Becoming a Better Listener: Clearing the Wax from Your H-EAR

There is no greater need than the capacity to hear. I am not referring, however, to audible hearing, as important as it is. I am referring instead to the capacity to hear at a deeply intuitive level. Becoming a better listener at this level would enhance every aspect of your life.

Clear the Wax from Your H-EAR

Becoming a Better Listener
Becoming a Better Listener

Maya Angelou once said, “When you know better, you do better.” I’ve learned, “When you hear better, you do better.” In other words, better listeners live more deeply connected to themselves; they lead others more effectively; and, over-all, they live healthier, happier lives.”

How do you become a better listener? Here are three valuable lessons I have learned.

Three Ways to Become a Better Listener

1. Separate the many voices in your head from the main voice of your heart.

Rumi, the Sufi poet, said, “Direct your attention within; it is the force within gives life…seek that.”

The “force within” is the voice within.

But that’s the challenge. If all we ever heard was one voice in our heads, choices and decisions would not be so difficult or complicated.

When You are a Better Listener, You Lead, Love, and Live Better, Too

Becoming a Better Listener
Becoming a Better Listener

The fact is, however, almost everyone hears, not one voice but many voices. As a consequence, almost everyone is tentative in making decisions. Sometimes, we feel paralyzed in making simple choices.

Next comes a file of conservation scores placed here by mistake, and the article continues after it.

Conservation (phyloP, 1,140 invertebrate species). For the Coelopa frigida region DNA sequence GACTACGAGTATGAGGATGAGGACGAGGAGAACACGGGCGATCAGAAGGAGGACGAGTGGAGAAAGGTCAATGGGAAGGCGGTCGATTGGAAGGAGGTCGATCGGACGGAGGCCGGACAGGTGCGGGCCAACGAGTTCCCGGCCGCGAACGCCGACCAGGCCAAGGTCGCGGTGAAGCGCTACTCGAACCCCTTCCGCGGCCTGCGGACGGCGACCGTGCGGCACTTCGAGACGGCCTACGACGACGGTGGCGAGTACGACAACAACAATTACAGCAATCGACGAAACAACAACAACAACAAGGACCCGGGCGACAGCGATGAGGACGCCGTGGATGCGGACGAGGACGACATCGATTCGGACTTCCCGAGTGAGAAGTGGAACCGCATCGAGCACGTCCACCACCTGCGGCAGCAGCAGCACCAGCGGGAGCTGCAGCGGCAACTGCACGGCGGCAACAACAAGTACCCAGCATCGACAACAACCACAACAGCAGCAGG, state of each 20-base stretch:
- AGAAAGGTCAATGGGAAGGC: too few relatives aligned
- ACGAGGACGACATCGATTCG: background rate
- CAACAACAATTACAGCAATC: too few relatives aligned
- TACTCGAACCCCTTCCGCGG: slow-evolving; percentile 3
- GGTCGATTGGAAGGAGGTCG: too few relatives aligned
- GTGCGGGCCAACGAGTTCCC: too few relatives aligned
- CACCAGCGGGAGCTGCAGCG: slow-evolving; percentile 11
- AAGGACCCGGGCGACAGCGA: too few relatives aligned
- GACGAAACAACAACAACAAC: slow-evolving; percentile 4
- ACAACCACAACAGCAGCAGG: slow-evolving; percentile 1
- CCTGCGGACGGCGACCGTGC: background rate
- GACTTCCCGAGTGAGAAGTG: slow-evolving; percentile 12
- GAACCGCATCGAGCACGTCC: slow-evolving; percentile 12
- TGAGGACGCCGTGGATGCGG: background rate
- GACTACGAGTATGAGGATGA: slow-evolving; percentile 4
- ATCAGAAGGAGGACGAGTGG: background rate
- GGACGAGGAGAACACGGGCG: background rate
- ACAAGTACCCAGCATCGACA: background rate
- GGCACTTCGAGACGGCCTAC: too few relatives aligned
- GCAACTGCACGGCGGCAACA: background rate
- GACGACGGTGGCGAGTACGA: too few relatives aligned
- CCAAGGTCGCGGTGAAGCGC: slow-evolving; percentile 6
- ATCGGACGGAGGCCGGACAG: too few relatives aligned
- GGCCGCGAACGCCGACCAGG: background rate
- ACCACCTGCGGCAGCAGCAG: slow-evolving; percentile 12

How do you separate the many voices in your head? More importantly, how do you become a better listener of the singular voice of your heart?

2. Make it your regular practice to question the thoughts in your head.

Thoughts are like boxcars on a train, each attached to the preceding thought and the one that follows. When you question a thought, however, the question acts like a conductor detaching one thought from another. This separation makes it possible for you to be a better listener. The detachment puts a space between thoughts. While generally short-lived, this space creates just enough silence between you and a decision you need to make, providing space to hear the voice of your heart.

It is the voice of your heart you must hear.

Become a Better Listener: Hear the Heart Voice

The voice of your heart is…

The V-ital Voice
The O-fficial Voice
The I-nfallible Voice
The C-lear Voice
The E-pert Voice

Becoming a Better Listener
Becoming a Better Listener

When you question your thoughts you instantly become what some in the East refer to as “the witnessing presence.” By witnessing the many thoughts in your head, you will become a better listener of the main voice in your heart.

30,000 to 50,000 Thoughts Per Day

Now, this will take practice because the number of thoughts that pass across your mind every day is staggering. Some researchers say there are approximately 30,000 thoughts each day. Others say more than this.

What we know is that two things distinguish the 30,000 to 50,000 (give-or-take a few thousand) thoughts that daily roll like noisy boxcars across the track of your mind.